If the environment is too much for her to process, she may stay close to my side. She is social and friendly, and engaging with peers is often enough of a distraction away from any discomfort from the surrounding environment. If she experiences downtime, her attention often shifts back to the things around her she can’t process.

She will continue to participate but may self-soothe by chewing on her shirt, hair or fingernails. She may ask me for gum because she’s learned it’s a more appropriate way to provide herself the comfort she needs. If she becomes overstimulated, you may notice her talk loud and fast. She might run around, jump or climb on something she isn’t supposed to as an attempt to satisfy the cravings for input that her sensory system needs.

In a group, she’s quick to jump in but may slowly find her way to the outskirts, playing on her own. She will keep herself at enough of a distance so she can blend in without getting too close to any unpleasant sensations. Typically, she can get through most situations successfully, but there are times when she begins to lose hold and, rather than meltdown, she slowly unravels.

You may hear her say she’s hungry or tired. This is her way to disguise that she’s had enough and wants to be removed. She may suddenly start to get frustrated with her peers and complain she isn’t getting her way. This is not a child simply being bossy but a sign that she’s grappling for external control because she’s losing her internal control.

None of these things sound alarming, and separately they aren’t. They are all behaviors that any child may display. But for my child, these behaviors are parts of a disorder that can disrupt her life at any moment.

She’s learned to make calculated decisions based on her level of tolerance so she can participate in things that may be difficult for her. There are some environments she’s learned to tolerate because we’ve had to expose her to uncomfortable situations little by little so she can build an immunity to the sensations that alarm her. If she does eventually meltdown, it will be long after you see her. This is her release from all she has reigned in that particular day.

At the age of 6, my daughter has learned enough about her disorder that is appropriate for her age so she can be confident in who she is and how she feels. She’s worked hard to manage the role her disability plays in her life. It may be small and subtle, but it can get big and loud. It takes a lot of energy for her to reign supreme against her body’s natural “fight-or-flight” reaction to her environment.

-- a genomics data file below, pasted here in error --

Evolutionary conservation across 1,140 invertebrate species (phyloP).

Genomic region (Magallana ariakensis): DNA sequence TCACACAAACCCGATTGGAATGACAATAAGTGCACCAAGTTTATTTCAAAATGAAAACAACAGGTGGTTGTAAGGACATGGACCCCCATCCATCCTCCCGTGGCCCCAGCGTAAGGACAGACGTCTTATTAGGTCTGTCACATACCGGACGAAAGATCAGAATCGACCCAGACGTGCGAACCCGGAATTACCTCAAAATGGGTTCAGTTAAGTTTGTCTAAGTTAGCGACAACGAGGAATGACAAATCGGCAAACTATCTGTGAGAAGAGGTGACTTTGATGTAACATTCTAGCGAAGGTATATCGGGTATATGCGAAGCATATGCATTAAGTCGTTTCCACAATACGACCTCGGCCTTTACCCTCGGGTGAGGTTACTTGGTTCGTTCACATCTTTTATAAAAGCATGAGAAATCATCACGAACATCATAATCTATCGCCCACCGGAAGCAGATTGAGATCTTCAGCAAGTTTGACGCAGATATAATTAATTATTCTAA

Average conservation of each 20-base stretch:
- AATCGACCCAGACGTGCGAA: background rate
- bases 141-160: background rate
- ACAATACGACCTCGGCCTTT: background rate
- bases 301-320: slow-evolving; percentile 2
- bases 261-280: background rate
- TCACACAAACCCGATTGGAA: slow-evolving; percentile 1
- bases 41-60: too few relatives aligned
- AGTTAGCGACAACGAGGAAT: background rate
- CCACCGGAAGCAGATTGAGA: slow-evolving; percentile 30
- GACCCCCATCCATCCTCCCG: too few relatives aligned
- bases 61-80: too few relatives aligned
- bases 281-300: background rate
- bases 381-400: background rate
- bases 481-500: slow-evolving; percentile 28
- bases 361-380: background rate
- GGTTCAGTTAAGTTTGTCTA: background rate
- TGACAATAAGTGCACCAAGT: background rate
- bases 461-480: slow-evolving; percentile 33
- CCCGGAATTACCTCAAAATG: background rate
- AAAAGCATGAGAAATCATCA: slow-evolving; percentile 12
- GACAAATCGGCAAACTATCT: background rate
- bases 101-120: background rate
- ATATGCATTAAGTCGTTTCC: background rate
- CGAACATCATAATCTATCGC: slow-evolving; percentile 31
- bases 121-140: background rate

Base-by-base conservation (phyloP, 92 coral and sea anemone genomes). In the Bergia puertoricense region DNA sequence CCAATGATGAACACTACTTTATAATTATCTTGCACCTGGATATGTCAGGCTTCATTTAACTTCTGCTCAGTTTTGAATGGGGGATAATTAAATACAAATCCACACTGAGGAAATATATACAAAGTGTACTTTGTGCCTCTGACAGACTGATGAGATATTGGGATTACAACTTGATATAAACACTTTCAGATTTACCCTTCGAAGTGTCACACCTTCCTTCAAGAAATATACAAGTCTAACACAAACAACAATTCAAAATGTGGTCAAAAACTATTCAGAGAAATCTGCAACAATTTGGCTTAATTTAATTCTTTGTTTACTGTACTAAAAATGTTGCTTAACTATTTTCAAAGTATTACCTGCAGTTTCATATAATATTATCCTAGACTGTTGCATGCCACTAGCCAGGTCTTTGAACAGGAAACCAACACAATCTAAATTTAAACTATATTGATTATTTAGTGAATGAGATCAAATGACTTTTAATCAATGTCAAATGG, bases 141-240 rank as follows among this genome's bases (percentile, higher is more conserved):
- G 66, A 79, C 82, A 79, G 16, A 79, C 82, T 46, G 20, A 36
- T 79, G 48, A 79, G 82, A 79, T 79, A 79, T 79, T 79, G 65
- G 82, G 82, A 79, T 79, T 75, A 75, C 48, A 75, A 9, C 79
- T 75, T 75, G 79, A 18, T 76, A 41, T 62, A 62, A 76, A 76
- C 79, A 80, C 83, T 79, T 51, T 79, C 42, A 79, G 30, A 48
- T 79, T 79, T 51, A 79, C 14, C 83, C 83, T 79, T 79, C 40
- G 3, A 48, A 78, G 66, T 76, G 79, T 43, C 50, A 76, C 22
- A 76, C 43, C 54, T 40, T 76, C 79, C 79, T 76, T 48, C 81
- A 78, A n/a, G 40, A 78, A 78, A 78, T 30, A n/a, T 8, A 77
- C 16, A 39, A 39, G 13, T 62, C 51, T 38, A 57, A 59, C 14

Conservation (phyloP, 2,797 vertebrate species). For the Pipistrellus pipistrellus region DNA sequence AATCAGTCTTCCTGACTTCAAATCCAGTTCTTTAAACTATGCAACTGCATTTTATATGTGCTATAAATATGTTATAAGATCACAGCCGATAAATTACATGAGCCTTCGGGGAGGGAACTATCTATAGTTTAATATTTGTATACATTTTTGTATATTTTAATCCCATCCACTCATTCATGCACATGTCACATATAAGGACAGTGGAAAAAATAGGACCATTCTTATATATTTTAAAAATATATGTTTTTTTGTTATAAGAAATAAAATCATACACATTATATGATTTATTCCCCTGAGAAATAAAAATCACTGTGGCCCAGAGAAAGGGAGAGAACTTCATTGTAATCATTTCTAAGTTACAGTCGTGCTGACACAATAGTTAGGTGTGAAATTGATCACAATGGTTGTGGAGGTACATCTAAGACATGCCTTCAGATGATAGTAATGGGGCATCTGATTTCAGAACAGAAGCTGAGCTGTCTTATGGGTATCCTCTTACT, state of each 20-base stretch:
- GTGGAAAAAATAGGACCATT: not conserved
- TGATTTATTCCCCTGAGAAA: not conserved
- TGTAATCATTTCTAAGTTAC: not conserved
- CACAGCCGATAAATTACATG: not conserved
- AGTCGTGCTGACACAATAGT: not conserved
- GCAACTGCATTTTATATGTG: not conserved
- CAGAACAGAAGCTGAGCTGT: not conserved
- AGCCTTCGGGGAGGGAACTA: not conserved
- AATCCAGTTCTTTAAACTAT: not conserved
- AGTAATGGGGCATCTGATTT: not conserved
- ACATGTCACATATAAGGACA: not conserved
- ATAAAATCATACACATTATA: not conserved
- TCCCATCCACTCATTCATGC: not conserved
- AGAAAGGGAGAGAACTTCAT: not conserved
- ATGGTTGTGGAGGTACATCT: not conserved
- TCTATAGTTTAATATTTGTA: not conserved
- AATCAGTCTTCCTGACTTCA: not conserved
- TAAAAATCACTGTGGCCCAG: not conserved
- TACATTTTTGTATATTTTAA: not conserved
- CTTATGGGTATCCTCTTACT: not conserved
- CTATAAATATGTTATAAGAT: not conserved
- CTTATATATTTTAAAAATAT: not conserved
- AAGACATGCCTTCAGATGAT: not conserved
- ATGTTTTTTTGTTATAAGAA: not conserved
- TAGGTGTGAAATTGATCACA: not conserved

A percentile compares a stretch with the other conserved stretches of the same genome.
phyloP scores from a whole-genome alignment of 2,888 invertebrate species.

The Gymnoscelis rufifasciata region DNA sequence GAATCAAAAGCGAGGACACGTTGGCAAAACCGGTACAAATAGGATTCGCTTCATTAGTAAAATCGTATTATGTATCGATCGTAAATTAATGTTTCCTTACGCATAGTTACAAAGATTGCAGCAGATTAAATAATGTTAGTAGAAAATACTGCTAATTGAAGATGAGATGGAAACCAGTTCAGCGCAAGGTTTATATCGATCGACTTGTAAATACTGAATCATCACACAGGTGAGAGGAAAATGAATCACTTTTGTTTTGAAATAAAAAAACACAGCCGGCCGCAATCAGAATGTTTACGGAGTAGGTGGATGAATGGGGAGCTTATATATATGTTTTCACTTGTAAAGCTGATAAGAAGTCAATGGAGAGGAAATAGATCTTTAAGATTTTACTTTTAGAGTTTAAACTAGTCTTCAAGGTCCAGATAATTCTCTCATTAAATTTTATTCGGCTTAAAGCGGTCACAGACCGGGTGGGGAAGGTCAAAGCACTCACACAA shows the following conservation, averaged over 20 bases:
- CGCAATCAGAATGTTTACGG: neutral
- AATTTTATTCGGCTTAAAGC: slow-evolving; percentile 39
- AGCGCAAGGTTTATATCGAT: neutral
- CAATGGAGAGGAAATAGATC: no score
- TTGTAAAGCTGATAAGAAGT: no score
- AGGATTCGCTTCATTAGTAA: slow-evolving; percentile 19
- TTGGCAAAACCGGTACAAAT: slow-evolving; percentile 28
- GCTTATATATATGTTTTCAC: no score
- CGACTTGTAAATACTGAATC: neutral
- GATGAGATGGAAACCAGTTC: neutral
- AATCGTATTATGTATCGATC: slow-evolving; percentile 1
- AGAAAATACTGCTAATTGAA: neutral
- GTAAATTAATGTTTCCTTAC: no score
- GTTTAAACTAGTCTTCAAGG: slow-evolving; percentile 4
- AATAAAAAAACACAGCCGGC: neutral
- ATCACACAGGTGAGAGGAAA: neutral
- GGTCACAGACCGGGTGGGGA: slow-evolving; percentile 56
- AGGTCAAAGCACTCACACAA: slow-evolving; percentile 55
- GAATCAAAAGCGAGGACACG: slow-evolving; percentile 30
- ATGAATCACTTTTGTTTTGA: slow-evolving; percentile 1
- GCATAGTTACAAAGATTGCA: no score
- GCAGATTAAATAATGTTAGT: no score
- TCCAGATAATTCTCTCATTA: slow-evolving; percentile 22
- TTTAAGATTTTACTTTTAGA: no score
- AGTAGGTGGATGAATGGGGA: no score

There are millions of people in the world who live with an invisible disability, and I believe my daughter is one of them. These are people who struggle with something that isn’t easy to see on the outside. They have to consciously manage this extra set of needs just to get through the average day. That’s a large responsibility for anyone, especially a child. Some days are better than others and, when they struggle, they are easily misjudged. They are also the people who don’t always get the support and acceptance they need from others to be successful and confident with who they are.

Everyone wants to be embraced for all they are, the good and the bad. Yet we’re all guilty of judging something simply because we don’t understand it. So, in writing this, I hope we can open our eyes to our own challenges, and in turn open our eyes to the differences in others. As my daughter puts it, we all have our “tricky thing.” Her’s is SPD, and she’s OK with that. So am I, and although you may not fully understand it, we hope you are, too.

Follow this journey on My Sensational Girl.

The Mighty is asking its readers the following: What’s one secret about you or your loved one’s disability and/or disease that no one talks about? If you’d like to participate, please send a blog post to [email protected] Please include a photo for the piece, a photo of yourself and 1-2 sentence bio. Check out our “Share Your Story” page for more about our submission guidelines.

5 Ways to Support Special Olympics If You Can’t Attend the Games